How to find insertions of any-wrap/c in TR code?

I'm helping a student that's using Racket in a compilers class, and they're running into an error where any-wrap/c is being applied to a cyclic value. The student is definitely intending to create a cyclic structure, so the question becomes: which part of the TR code is adding an any-wrap/c contract? My general understanding is that this wrapper will be applied when a value is passed to untyped racket code... but now I have to figure out which part of this code might be doing this. (The red error highlighting is somewhat unhelpful, here; an entire define is highlighted in red, and the red-arrow-chaining chains down not through application sites but instead through top-level-defines.)

Oh... Okay, I think I found the problem; I believe there's a use of cast that's causing the problem. This piece of test code reproduces what I believe to be the problem. I'm not saying this is a bug, but I am asking whether there's a good way to help students identify the problem (aside from the ever-useful DON'T USE CAST). And also... maybe this is a bug?

#lang typed/racket

(require typed/rackunit)

(struct foo ([a : Any]) #:transparent #:mutable)

;; create a cyclic 'foo' structure
(define (make-cyclic-structure)
  (define my-foo (foo 13))
  (set-foo-a! my-foo my-foo)

;; pass a foo as an Any, then cast it and extract the field:
(define (take-any [x : Any]) : Any
  (define its-a-foo (cast x foo))
  (foo-a its-a-foo))

(take-any (make-cyclic-structure))

Yeah, if you change the (cast x foo) to (assert x foo?) instead it works.

So does using #lang typed/racket/shallow instead of changing the cast.

Well, I'm interested in typed/racket/shallow... but the real problem here is finding the problem in the first case. It's not clear to me how a student would get from the error message to any inkling that the problem involved a cast. Indeed, it could easily have happened without a cast, e.g. with a use of check-equal?. Maybe the right answer here is just a stack overflow post.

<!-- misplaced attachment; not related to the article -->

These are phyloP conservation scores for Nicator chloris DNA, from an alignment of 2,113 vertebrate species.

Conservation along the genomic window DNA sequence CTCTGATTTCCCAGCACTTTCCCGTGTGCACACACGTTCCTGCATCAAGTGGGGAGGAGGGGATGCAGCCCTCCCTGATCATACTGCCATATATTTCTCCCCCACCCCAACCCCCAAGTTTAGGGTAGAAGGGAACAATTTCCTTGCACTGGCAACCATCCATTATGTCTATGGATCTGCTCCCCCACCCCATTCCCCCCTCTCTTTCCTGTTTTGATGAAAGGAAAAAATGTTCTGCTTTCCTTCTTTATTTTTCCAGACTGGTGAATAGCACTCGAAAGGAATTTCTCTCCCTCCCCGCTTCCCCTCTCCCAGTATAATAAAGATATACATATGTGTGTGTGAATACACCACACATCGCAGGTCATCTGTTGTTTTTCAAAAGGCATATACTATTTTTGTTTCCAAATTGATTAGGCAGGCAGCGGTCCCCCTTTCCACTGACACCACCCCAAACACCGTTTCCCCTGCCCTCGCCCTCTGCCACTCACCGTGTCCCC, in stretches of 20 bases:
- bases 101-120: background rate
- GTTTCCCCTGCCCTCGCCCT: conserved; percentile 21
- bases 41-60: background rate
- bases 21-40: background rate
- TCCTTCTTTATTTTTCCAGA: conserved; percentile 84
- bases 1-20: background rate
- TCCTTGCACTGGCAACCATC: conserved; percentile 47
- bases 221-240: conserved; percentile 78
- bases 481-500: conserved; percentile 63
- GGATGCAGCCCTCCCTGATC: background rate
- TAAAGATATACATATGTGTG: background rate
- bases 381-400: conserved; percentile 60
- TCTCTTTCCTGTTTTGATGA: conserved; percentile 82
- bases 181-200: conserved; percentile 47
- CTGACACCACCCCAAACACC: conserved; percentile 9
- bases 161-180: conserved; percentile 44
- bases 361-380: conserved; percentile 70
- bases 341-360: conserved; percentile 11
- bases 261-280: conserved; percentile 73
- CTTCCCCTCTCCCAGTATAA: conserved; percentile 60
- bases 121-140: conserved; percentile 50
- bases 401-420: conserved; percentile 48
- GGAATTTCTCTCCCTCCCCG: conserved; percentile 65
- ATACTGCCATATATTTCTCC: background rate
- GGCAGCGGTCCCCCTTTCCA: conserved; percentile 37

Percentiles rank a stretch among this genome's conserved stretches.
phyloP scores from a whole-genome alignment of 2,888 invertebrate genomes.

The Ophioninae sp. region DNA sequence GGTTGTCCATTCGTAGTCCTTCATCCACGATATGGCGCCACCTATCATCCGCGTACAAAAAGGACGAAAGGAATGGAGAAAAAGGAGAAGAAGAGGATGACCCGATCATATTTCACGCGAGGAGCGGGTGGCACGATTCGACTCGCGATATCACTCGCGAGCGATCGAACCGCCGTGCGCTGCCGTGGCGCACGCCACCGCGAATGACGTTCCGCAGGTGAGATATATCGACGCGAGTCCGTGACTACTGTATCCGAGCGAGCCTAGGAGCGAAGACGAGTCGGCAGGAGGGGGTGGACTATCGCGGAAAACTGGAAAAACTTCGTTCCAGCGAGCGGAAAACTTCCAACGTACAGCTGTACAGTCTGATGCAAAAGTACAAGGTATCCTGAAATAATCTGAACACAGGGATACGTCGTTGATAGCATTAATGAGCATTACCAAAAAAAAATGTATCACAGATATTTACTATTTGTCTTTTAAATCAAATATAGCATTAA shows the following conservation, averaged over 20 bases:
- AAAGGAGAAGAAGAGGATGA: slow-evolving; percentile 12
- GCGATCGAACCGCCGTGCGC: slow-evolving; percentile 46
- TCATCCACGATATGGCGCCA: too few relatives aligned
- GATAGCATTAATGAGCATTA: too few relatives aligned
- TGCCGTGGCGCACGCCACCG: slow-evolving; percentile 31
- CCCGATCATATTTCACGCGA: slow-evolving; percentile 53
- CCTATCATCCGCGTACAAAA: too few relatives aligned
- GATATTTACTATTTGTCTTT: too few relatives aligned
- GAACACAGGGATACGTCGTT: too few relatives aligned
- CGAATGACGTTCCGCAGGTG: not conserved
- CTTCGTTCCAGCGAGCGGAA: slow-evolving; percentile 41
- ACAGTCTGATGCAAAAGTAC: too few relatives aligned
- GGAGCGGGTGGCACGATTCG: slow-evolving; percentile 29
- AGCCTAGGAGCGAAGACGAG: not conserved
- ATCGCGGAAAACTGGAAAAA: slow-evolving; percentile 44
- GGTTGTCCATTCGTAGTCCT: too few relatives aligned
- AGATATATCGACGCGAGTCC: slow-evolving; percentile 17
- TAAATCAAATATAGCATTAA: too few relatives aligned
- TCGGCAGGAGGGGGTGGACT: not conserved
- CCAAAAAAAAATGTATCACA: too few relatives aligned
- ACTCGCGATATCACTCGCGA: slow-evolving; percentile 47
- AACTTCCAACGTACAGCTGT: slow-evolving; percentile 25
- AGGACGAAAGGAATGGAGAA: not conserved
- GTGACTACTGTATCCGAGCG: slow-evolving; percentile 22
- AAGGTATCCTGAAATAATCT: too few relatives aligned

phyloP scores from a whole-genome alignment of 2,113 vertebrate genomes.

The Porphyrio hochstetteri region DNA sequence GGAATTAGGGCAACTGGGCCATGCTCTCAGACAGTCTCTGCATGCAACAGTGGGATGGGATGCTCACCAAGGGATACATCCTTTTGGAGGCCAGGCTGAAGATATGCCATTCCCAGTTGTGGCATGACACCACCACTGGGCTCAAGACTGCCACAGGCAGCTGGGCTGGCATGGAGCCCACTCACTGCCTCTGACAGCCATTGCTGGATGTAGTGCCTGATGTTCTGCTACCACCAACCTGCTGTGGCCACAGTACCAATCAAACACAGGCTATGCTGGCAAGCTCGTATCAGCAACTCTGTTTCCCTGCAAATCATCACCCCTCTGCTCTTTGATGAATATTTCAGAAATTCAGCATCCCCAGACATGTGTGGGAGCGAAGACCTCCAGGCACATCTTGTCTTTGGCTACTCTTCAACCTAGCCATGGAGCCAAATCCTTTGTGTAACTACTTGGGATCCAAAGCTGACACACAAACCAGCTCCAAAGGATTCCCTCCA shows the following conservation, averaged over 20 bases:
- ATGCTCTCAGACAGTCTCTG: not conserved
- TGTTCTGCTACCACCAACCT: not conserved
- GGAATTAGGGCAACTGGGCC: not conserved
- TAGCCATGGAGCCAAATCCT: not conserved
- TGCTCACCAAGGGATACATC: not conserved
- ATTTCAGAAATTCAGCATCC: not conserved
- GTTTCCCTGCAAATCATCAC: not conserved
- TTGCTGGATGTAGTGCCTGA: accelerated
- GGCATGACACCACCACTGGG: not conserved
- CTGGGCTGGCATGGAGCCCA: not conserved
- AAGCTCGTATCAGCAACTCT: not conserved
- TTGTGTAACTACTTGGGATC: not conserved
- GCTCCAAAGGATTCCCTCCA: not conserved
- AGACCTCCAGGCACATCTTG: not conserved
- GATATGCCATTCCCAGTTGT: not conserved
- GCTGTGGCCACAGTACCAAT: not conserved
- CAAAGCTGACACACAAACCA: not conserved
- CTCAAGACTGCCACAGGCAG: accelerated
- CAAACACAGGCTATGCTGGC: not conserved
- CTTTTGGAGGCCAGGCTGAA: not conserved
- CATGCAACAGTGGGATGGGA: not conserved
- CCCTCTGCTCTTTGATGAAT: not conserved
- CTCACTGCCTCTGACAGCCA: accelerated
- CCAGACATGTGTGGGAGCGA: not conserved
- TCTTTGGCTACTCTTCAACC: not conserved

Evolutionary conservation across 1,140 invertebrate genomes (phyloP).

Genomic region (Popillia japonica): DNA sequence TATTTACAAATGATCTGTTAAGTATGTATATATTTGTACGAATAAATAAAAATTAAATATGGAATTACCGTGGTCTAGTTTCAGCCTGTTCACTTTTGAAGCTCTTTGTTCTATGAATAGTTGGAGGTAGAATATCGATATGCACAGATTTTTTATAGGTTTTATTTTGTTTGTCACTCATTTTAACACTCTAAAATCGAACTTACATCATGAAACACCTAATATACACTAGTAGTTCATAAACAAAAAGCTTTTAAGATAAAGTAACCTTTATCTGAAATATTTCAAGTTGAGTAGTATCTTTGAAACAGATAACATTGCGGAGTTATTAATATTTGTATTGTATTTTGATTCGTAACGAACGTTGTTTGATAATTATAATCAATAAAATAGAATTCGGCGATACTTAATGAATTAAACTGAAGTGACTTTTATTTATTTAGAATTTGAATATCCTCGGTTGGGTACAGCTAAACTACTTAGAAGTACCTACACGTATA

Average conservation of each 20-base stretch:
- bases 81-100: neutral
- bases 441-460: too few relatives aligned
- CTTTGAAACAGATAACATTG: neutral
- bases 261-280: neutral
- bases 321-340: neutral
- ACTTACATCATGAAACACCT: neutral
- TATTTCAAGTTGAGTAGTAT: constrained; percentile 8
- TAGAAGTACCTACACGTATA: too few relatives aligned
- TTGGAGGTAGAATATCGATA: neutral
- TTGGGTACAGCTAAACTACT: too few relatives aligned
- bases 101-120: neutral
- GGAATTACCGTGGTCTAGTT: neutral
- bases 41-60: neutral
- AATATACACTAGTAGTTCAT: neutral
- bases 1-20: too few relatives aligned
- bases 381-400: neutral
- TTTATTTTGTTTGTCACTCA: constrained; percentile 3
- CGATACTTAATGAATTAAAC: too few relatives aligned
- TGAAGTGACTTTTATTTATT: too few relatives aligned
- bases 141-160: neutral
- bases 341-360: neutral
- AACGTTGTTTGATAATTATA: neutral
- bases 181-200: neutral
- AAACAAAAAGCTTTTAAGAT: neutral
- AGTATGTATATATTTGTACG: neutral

I do see that in general, though, students should be using assert whenever it's possible.

This PR seems to be responsible: any-wrap: avoid looping on cyclic values by bennn · Pull Request #824 · racket/typed-racket · GitHub

I don't think it's documented anywhere in the TR Reference that Any can't actually hold any value. Really should be. That would help people find the underlying issue.

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Many thanks for the pointer to Ben Greenman's PR. I think I would take issue with the statement that "Any can't actually hold any value", I think Any can hold any value. Safely allowing a value of type Any to be unwrapped, though, is currently not possible for all values. I suppose I can see your perspective.

is the neg-party part of the error message any help?

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The Any type can hold any value. However, you cannot pass values of type Any to arbitrary untyped programs (because Typed Racket) doesn't know how to protect them.

My advice would be (1) don't use cast (2) don't use Any.

Two solid and helpful pointers, many thanks.

Out of curiosity, has anything changed w.r.t. the expansion of match that would allow TR to better preserve the types of question mark patterns under a ... ? I got wedged at

#lang typed/racket

(define (f x) : (Listof Real)
  (match x
    [(list (? real? #{x : (Listof Real)}) ... 'p) x]))

... which does not type-check. I can solve this by ditching the inner hash-curly annotation and adding either a cast or an assert (sounds like I should stop recommending cast, and go to assert, though this will generally require a separate use of define-predicate, IIUC).

I have this macro in my codebase which I find myself using quite often:

(define-syntax-parse-rule (assert-type e:expr type:expr)
  (assert e (make-predicate type)))

In many naive situations, I could just replace cast with assert-type transparently.